February 2, 2007

 

Germany accepts standard EU testing regime for BSE
 

 

In 2006, 16 cases of BSE were confirmed in Germany, compared to 32 in 2005. 

 

This brings the total number of BSE cases to 405, since it was first detected in Germany in November 2000, says a US Department of Agriculture report. 

 

The German Ministry of Consumer Protection, Food, and Agriculture (BMELV) views this as a clear sign that the measures taken to combat BSE are effective. 

 

In Jun 2006, Germany abolished its stricter BSE testing requirements and replaced it with the standard EU testing regime, reports the USDA. 

 

The measure was taken as a result of repeated urges by the German slaughter houses as additional testing requirements impacted the competitiveness of the German meat industry vis-a-vis its European competitors.

 

According to BMELV estimates, the additional costs for BSE testing of animals between 24 and 30 months had amounted to between US$5-6 million in 2004-05.  This put the German meat industry at a disadvantage compared to their EU competitors, whose mandatory testing age started at 30 months, according to the agency report. 

 

However, only the reducing BSE incidents, as well as the increasing time that elapsed since the ban on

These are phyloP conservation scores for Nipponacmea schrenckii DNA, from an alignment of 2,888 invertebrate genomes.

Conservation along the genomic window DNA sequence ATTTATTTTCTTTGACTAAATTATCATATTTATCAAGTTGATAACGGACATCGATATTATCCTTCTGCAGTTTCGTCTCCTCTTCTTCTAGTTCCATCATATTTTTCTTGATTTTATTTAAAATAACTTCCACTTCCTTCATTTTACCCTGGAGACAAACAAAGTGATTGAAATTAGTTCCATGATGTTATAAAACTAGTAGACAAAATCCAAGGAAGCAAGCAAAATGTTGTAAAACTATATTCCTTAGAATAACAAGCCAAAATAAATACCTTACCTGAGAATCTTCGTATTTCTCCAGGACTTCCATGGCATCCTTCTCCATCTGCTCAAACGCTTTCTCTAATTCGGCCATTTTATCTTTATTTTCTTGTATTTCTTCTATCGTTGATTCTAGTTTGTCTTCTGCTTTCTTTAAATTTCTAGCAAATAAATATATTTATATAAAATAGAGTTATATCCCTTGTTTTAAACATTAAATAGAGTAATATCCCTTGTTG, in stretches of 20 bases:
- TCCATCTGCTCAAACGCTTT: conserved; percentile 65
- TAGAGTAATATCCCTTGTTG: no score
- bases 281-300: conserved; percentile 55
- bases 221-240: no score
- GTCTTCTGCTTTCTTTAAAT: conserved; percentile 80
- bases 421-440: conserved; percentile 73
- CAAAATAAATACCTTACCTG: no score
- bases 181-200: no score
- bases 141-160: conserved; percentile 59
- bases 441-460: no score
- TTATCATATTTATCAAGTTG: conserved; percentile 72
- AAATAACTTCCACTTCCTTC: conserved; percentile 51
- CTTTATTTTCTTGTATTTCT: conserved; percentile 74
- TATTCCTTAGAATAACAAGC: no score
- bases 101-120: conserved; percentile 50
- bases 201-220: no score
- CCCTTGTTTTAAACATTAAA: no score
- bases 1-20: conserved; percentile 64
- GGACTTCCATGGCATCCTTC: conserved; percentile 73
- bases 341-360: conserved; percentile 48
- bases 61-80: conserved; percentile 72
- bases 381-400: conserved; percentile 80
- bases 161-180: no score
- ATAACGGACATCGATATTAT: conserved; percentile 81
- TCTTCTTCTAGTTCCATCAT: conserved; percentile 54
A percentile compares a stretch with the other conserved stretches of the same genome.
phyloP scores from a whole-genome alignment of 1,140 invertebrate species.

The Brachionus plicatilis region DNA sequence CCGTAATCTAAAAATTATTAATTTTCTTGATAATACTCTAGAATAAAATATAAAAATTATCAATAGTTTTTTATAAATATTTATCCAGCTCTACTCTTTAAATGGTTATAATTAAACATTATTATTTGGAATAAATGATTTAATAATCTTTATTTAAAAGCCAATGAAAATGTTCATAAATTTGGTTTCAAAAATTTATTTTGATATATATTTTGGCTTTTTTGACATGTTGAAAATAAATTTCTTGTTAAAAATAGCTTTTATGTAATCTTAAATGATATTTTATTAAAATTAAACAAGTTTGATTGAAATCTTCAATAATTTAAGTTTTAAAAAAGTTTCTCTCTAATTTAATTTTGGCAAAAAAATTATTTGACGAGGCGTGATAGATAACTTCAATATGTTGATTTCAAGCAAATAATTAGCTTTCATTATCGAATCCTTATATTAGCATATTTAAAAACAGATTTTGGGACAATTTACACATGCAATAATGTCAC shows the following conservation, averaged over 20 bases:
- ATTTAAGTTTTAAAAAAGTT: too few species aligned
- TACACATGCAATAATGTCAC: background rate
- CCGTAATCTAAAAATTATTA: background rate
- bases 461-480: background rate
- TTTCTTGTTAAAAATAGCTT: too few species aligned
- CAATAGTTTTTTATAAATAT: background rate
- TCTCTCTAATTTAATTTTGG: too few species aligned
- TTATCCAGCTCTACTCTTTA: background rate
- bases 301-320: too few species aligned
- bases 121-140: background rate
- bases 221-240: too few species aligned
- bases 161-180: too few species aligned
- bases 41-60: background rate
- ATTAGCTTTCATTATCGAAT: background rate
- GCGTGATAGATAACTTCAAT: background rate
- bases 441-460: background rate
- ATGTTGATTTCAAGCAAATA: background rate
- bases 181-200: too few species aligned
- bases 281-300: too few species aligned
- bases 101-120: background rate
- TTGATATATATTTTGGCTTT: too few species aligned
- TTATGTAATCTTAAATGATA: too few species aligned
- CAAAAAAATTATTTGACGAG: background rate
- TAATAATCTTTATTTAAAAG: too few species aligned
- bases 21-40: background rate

meat and bone meal in animal feed went into effect in Dec 2000 made the GOG feel comfortable enough to revoke the stricter testing mandate.

 

In CY 2005, Germany produced 1.167 million tonnes of beef.  Imports amounted to 310,000 tonnes of which 89,200 tonnes was imported from outside the EU-25.

 

Exports amounted to 519,500 tonnes, of which 52,400 tonnes were sent outside the EU-25.

 

Due to concerns about BSE, per capita consumption of beef dropped from 10.4 kg in 1999 to 6.8 kg in 2001 .  In 2005, per capita consumption amounted to 8.4 kg.  Meat consumption is expected to have remained stable in 2006 and may not be able to reach pre-BSE levels again, the report says.

 

However, this is primarily because of  healthier consumer eating habits rather than the BSE scare.

 

For the full USDA report, please click here

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